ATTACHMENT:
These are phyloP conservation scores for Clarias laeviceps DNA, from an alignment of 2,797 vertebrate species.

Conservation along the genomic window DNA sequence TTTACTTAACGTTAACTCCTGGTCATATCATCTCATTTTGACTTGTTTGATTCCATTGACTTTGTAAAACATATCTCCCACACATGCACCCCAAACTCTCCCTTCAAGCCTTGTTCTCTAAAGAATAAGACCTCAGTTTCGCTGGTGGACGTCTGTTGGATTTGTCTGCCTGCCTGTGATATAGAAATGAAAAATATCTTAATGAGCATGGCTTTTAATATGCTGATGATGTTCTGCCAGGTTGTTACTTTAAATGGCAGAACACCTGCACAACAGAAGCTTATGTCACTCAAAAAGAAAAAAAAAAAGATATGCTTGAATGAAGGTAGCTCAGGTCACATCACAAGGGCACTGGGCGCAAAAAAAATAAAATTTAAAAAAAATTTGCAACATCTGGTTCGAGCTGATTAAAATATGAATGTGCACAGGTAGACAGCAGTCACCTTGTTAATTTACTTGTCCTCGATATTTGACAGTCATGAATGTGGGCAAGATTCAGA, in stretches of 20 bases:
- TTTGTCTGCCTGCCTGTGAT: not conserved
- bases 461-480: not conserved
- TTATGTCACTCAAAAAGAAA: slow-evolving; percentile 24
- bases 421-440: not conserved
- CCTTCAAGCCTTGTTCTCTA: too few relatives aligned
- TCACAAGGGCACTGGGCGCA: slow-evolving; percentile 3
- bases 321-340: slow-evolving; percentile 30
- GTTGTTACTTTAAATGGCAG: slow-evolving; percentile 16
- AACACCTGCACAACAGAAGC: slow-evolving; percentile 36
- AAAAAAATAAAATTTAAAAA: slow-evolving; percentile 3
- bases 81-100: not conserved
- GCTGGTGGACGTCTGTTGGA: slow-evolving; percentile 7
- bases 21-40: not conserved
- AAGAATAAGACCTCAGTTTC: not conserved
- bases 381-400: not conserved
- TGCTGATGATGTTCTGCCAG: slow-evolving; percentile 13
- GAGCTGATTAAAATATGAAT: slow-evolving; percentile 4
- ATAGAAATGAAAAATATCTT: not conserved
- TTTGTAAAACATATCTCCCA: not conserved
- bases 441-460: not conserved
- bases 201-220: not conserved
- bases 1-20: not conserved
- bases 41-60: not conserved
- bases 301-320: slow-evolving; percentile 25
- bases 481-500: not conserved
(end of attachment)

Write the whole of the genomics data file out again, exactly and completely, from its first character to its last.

These are phyloP conservation scores for Clarias laeviceps DNA, from an alignment of 2,797 vertebrate species.

Conservation along the genomic window DNA sequence TTTACTTAACGTTAACTCCTGGTCATATCATCTCATTTTGACTTGTTTGATTCCATTGACTTTGTAAAACATATCTCCCACACATGCACCCCAAACTCTCCCTTCAAGCCTTGTTCTCTAAAGAATAAGACCTCAGTTTCGCTGGTGGACGTCTGTTGGATTTGTCTGCCTGCCTGTGATATAGAAATGAAAAATATCTTAATGAGCATGGCTTTTAATATGCTGATGATGTTCTGCCAGGTTGTTACTTTAAATGGCAGAACACCTGCACAACAGAAGCTTATGTCACTCAAAAAGAAAAAAAAAAAGATATGCTTGAATGAAGGTAGCTCAGGTCACATCACAAGGGCACTGGGCGCAAAAAAAATAAAATTTAAAAAAAATTTGCAACATCTGGTTCGAGCTGATTAAAATATGAATGTGCACAGGTAGACAGCAGTCACCTTGTTAATTTACTTGTCCTCGATATTTGACAGTCATGAATGTGGGCAAGATTCAGA, in stretches of 20 bases:
- TTTGTCTGCCTGCCTGTGAT: not conserved
- bases 461-480: not conserved
- TTATGTCACTCAAAAAGAAA: slow-evolving; percentile 24
- bases 421-440: not conserved
- CCTTCAAGCCTTGTTCTCTA: too few relatives aligned
- TCACAAGGGCACTGGGCGCA: slow-evolving; percentile 3
- bases 321-340: slow-evolving; percentile 30
- GTTGTTACTTTAAATGGCAG: slow-evolving; percentile 16
- AACACCTGCACAACAGAAGC: slow-evolving; percentile 36
- AAAAAAATAAAATTTAAAAA: slow-evolving; percentile 3
- bases 81-100: not conserved
- GCTGGTGGACGTCTGTTGGA: slow-evolving; percentile 7
- bases 21-40: not conserved
- AAGAATAAGACCTCAGTTTC: not conserved
- bases 381-400: not conserved
- TGCTGATGATGTTCTGCCAG: slow-evolving; percentile 13
- GAGCTGATTAAAATATGAAT: slow-evolving; percentile 4
- ATAGAAATGAAAAATATCTT: not conserved
- TTTGTAAAACATATCTCCCA: not conserved
- bases 441-460: not conserved
- bases 201-220: not conserved
- bases 1-20: not conserved
- bases 41-60: not conserved
- bases 301-320: slow-evolving; percentile 25
- bases 481-500: not conserved